Security problems with 4G LTE allow snooping on messages and calls

Security researchers have uncovered potential design flaws in the 4G LTE protocol.

They investigated the security and privacy of the three critical procedures of the protocol – attach, detach, and paging.

For exposing vulnerabilities, they proposed a model-based testing approach “LTEInspector”. This combines a symbolic model checker and a cryptographic protocol verifier in the symbolic attacker model.

Using LTEInspector, the researchers uncovered 10 new attacks along with 9 prior attacks – categorised into three classes – security, user privacy, and disruption of service.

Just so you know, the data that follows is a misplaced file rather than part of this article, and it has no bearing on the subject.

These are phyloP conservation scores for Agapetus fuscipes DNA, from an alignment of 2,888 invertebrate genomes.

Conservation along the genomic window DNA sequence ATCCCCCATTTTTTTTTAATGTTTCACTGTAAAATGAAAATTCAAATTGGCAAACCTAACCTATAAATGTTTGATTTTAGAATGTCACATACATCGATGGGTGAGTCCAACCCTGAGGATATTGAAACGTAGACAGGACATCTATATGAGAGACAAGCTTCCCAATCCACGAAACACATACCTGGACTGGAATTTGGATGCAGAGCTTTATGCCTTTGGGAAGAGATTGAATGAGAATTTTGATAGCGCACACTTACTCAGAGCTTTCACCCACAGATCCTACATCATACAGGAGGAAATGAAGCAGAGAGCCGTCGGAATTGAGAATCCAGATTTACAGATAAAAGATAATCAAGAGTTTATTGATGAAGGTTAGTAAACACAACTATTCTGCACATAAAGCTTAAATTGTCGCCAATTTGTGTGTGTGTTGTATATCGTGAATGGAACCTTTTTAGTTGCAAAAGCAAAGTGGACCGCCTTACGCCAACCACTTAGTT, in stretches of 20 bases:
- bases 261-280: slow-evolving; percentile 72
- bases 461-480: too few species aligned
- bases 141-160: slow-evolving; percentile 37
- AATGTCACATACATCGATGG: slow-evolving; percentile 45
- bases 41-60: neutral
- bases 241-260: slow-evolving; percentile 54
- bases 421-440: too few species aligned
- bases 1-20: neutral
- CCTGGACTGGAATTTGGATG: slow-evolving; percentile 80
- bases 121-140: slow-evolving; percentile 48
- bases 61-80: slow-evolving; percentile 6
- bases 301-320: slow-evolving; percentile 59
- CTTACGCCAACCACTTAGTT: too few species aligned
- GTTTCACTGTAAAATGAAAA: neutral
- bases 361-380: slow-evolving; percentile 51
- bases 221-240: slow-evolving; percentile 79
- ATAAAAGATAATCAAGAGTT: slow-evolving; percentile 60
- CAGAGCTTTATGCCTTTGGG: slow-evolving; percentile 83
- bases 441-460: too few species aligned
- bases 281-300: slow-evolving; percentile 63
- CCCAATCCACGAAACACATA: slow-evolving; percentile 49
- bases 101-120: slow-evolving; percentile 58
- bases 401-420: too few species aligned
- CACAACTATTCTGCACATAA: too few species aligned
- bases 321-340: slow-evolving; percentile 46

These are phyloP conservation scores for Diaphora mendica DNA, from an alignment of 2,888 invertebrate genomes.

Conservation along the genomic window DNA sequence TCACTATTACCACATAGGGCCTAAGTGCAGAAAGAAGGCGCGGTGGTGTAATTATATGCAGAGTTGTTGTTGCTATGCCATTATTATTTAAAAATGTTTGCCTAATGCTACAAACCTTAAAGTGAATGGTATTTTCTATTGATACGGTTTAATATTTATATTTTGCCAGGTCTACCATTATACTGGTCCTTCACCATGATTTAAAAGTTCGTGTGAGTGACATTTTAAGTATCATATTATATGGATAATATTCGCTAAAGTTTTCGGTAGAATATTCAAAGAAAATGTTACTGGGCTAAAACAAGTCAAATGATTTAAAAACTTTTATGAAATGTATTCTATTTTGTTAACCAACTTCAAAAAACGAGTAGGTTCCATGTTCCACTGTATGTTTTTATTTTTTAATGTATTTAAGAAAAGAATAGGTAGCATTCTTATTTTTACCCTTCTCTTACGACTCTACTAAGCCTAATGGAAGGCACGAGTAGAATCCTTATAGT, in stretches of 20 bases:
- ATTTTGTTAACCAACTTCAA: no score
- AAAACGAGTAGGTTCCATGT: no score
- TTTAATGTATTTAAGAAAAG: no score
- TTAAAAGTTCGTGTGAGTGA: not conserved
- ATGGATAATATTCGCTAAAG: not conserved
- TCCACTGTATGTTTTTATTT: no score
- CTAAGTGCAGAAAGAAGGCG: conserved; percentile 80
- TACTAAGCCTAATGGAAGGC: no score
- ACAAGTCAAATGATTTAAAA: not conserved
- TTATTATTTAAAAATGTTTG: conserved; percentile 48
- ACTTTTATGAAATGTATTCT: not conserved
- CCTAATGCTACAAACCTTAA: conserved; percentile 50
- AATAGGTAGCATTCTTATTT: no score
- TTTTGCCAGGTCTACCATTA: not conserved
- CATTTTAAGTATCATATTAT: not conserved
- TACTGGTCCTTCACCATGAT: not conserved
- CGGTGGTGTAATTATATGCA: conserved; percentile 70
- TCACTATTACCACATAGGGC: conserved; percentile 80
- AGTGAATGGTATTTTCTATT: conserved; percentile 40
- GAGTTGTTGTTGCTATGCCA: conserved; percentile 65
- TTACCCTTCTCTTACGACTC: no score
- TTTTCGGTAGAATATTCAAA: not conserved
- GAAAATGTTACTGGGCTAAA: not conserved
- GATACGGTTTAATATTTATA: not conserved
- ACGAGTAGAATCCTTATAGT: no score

“Notable among our findings is the authentication relay attack that enables an adversary to spoof the location of a legitimate user to the core network without possessing appropriate credentials,” they said.

To ensure the exposed attacks pose real threats, they validated eight of the 10 attacks and their accompanying adversarial assumptions through experimentation in a testbed.

In layman’s terms, the design flaws of the 4G LTE protocol allow attackers to:

  • Eavesdrop on text messages and phone calls.
  • Knock connected 4G LTE devices offline.
  • Spoof emergency alerts.

Now read: Cellphone data is critical evidence in Gill Packham murder

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Security problems with 4G LTE allow snooping on messages and calls